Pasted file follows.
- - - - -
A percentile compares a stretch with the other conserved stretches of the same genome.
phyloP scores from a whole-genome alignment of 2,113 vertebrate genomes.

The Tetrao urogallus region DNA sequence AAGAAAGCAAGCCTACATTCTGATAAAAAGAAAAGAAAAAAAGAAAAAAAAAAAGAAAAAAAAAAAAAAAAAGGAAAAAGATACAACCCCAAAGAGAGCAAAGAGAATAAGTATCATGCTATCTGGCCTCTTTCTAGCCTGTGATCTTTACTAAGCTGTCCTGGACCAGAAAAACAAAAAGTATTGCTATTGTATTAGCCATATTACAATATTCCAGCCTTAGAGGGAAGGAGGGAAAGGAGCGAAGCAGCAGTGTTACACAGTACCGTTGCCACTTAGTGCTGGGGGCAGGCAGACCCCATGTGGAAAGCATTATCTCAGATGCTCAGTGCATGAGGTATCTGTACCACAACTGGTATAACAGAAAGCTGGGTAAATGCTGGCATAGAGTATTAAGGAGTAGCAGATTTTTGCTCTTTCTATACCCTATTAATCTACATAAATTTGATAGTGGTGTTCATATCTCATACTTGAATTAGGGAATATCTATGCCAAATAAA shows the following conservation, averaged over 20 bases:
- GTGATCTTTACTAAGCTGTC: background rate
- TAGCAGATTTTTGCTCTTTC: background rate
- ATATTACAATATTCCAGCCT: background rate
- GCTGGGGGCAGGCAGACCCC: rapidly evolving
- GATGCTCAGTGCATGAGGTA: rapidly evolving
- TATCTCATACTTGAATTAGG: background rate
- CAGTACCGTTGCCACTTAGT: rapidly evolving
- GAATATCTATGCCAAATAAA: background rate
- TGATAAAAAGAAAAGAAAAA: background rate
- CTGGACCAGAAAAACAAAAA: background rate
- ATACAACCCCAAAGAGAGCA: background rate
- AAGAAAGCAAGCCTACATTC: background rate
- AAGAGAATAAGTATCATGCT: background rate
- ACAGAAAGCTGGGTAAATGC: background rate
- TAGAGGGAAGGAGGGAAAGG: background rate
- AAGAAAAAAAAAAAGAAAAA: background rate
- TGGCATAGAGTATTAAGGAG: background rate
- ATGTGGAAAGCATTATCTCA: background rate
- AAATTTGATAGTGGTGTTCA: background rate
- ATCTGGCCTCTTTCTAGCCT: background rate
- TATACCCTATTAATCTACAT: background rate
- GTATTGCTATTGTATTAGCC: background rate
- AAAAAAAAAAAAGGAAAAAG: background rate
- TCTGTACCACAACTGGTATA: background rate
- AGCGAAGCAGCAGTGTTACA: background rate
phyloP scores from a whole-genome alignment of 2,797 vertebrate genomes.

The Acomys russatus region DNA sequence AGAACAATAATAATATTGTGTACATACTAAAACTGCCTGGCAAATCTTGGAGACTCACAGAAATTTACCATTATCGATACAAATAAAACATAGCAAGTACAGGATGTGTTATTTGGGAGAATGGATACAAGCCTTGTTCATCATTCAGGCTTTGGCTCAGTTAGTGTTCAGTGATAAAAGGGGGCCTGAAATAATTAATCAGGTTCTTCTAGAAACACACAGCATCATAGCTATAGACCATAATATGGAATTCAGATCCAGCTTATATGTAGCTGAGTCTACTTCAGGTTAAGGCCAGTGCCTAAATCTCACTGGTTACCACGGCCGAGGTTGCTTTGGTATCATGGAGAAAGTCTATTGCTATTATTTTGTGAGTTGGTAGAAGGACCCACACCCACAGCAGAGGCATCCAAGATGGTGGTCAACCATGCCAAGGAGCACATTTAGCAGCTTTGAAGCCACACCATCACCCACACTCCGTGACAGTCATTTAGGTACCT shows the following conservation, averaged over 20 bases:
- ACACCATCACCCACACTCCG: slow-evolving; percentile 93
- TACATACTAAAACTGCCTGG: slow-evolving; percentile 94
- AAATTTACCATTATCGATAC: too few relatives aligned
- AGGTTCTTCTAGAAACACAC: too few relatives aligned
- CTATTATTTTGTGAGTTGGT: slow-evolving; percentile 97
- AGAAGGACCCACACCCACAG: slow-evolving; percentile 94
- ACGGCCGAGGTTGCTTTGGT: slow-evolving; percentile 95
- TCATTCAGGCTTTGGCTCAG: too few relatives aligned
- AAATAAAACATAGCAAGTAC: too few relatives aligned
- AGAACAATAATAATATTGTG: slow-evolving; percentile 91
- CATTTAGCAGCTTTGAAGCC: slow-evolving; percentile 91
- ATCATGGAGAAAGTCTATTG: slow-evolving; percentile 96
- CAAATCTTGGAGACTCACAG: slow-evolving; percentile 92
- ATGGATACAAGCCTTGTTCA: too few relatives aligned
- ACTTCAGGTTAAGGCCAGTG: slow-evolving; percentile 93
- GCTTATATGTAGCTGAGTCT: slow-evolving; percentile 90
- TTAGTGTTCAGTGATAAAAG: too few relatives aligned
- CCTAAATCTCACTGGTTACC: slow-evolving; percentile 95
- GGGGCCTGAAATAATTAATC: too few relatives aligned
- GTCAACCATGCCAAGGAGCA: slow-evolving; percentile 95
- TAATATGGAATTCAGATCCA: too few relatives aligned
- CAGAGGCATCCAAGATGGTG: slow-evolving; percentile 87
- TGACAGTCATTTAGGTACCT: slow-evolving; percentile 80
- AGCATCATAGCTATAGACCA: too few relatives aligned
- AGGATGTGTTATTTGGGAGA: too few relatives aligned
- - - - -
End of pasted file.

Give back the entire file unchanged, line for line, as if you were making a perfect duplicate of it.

A percentile compares a stretch with the other conserved stretches of the same genome.
phyloP scores from a whole-genome alignment of 2,113 vertebrate genomes.

The Tetrao urogallus region DNA sequence AAGAAAGCAAGCCTACATTCTGATAAAAAGAAAAGAAAAAAAGAAAAAAAAAAAGAAAAAAAAAAAAAAAAAGGAAAAAGATACAACCCCAAAGAGAGCAAAGAGAATAAGTATCATGCTATCTGGCCTCTTTCTAGCCTGTGATCTTTACTAAGCTGTCCTGGACCAGAAAAACAAAAAGTATTGCTATTGTATTAGCCATATTACAATATTCCAGCCTTAGAGGGAAGGAGGGAAAGGAGCGAAGCAGCAGTGTTACACAGTACCGTTGCCACTTAGTGCTGGGGGCAGGCAGACCCCATGTGGAAAGCATTATCTCAGATGCTCAGTGCATGAGGTATCTGTACCACAACTGGTATAACAGAAAGCTGGGTAAATGCTGGCATAGAGTATTAAGGAGTAGCAGATTTTTGCTCTTTCTATACCCTATTAATCTACATAAATTTGATAGTGGTGTTCATATCTCATACTTGAATTAGGGAATATCTATGCCAAATAAA shows the following conservation, averaged over 20 bases:
- GTGATCTTTACTAAGCTGTC: background rate
- TAGCAGATTTTTGCTCTTTC: background rate
- ATATTACAATATTCCAGCCT: background rate
- GCTGGGGGCAGGCAGACCCC: rapidly evolving
- GATGCTCAGTGCATGAGGTA: rapidly evolving
- TATCTCATACTTGAATTAGG: background rate
- CAGTACCGTTGCCACTTAGT: rapidly evolving
- GAATATCTATGCCAAATAAA: background rate
- TGATAAAAAGAAAAGAAAAA: background rate
- CTGGACCAGAAAAACAAAAA: background rate
- ATACAACCCCAAAGAGAGCA: background rate
- AAGAAAGCAAGCCTACATTC: background rate
- AAGAGAATAAGTATCATGCT: background rate
- ACAGAAAGCTGGGTAAATGC: background rate
- TAGAGGGAAGGAGGGAAAGG: background rate
- AAGAAAAAAAAAAAGAAAAA: background rate
- TGGCATAGAGTATTAAGGAG: background rate
- ATGTGGAAAGCATTATCTCA: background rate
- AAATTTGATAGTGGTGTTCA: background rate
- ATCTGGCCTCTTTCTAGCCT: background rate
- TATACCCTATTAATCTACAT: background rate
- GTATTGCTATTGTATTAGCC: background rate
- AAAAAAAAAAAAGGAAAAAG: background rate
- TCTGTACCACAACTGGTATA: background rate
- AGCGAAGCAGCAGTGTTACA: background rate
phyloP scores from a whole-genome alignment of 2,797 vertebrate genomes.

The Acomys russatus region DNA sequence AGAACAATAATAATATTGTGTACATACTAAAACTGCCTGGCAAATCTTGGAGACTCACAGAAATTTACCATTATCGATACAAATAAAACATAGCAAGTACAGGATGTGTTATTTGGGAGAATGGATACAAGCCTTGTTCATCATTCAGGCTTTGGCTCAGTTAGTGTTCAGTGATAAAAGGGGGCCTGAAATAATTAATCAGGTTCTTCTAGAAACACACAGCATCATAGCTATAGACCATAATATGGAATTCAGATCCAGCTTATATGTAGCTGAGTCTACTTCAGGTTAAGGCCAGTGCCTAAATCTCACTGGTTACCACGGCCGAGGTTGCTTTGGTATCATGGAGAAAGTCTATTGCTATTATTTTGTGAGTTGGTAGAAGGACCCACACCCACAGCAGAGGCATCCAAGATGGTGGTCAACCATGCCAAGGAGCACATTTAGCAGCTTTGAAGCCACACCATCACCCACACTCCGTGACAGTCATTTAGGTACCT shows the following conservation, averaged over 20 bases:
- ACACCATCACCCACACTCCG: slow-evolving; percentile 93
- TACATACTAAAACTGCCTGG: slow-evolving; percentile 94
- AAATTTACCATTATCGATAC: too few relatives aligned
- AGGTTCTTCTAGAAACACAC: too few relatives aligned
- CTATTATTTTGTGAGTTGGT: slow-evolving; percentile 97
- AGAAGGACCCACACCCACAG: slow-evolving; percentile 94
- ACGGCCGAGGTTGCTTTGGT: slow-evolving; percentile 95
- TCATTCAGGCTTTGGCTCAG: too few relatives aligned
- AAATAAAACATAGCAAGTAC: too few relatives aligned
- AGAACAATAATAATATTGTG: slow-evolving; percentile 91
- CATTTAGCAGCTTTGAAGCC: slow-evolving; percentile 91
- ATCATGGAGAAAGTCTATTG: slow-evolving; percentile 96
- CAAATCTTGGAGACTCACAG: slow-evolving; percentile 92
- ATGGATACAAGCCTTGTTCA: too few relatives aligned
- ACTTCAGGTTAAGGCCAGTG: slow-evolving; percentile 93
- GCTTATATGTAGCTGAGTCT: slow-evolving; percentile 90
- TTAGTGTTCAGTGATAAAAG: too few relatives aligned
- CCTAAATCTCACTGGTTACC: slow-evolving; percentile 95
- GGGGCCTGAAATAATTAATC: too few relatives aligned
- GTCAACCATGCCAAGGAGCA: slow-evolving; percentile 95
- TAATATGGAATTCAGATCCA: too few relatives aligned
- CAGAGGCATCCAAGATGGTG: slow-evolving; percentile 87
- TGACAGTCATTTAGGTACCT: slow-evolving; percentile 80
- AGCATCATAGCTATAGACCA: too few relatives aligned
- AGGATGTGTTATTTGGGAGA: too few relatives aligned